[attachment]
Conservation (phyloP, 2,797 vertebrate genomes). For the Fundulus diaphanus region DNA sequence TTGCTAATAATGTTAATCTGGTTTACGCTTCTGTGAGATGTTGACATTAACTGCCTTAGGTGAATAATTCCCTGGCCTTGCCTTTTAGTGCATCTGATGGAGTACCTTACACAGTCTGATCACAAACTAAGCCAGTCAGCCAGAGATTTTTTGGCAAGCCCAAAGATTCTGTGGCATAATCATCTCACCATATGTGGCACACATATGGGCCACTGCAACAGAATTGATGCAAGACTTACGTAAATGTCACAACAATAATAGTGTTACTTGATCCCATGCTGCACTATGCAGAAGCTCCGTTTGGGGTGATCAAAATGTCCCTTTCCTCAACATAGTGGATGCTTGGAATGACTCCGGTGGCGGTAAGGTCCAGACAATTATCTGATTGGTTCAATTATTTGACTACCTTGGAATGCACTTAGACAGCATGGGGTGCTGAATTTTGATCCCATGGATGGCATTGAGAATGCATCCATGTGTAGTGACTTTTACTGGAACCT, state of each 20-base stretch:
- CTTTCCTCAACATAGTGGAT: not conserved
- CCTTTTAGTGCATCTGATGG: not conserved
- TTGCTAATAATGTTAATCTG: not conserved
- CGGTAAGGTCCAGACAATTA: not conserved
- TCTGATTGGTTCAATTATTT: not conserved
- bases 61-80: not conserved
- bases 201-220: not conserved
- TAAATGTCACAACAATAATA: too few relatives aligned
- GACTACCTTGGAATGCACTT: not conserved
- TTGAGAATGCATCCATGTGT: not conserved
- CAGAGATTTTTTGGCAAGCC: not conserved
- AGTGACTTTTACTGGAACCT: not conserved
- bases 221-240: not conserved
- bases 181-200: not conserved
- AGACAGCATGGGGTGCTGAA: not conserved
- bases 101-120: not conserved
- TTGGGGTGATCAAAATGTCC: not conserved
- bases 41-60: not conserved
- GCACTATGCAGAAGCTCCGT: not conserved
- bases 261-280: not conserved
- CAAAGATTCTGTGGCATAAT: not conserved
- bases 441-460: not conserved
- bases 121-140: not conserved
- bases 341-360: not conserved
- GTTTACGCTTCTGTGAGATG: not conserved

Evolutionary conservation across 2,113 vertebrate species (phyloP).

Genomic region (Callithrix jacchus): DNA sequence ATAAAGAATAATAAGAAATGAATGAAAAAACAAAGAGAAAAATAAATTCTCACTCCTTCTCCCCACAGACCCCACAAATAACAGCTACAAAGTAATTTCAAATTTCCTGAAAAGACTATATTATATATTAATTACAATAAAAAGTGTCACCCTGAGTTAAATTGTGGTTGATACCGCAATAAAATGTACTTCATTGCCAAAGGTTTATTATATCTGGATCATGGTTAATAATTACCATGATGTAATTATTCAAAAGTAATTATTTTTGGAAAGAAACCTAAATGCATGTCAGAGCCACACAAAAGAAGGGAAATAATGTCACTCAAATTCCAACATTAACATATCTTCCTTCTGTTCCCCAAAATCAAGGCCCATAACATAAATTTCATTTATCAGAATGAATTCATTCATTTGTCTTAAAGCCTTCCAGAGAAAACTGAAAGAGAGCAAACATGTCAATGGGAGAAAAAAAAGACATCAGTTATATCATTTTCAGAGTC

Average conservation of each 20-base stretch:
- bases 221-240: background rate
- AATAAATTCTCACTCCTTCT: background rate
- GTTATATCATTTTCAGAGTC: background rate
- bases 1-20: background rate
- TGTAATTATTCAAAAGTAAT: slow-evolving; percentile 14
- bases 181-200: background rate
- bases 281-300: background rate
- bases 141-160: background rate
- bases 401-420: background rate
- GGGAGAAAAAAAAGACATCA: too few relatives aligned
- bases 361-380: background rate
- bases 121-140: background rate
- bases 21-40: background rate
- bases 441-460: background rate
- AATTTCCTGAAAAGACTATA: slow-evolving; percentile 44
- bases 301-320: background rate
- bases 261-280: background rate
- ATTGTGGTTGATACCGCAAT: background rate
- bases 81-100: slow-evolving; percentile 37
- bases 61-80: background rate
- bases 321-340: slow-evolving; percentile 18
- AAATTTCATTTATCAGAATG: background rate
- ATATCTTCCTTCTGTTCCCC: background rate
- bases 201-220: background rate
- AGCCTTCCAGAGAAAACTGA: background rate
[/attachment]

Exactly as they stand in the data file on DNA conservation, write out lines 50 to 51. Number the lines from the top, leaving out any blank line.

- bases 321-340: slow-evolving; percentile 18
- AAATTTCATTTATCAGAATG: background rate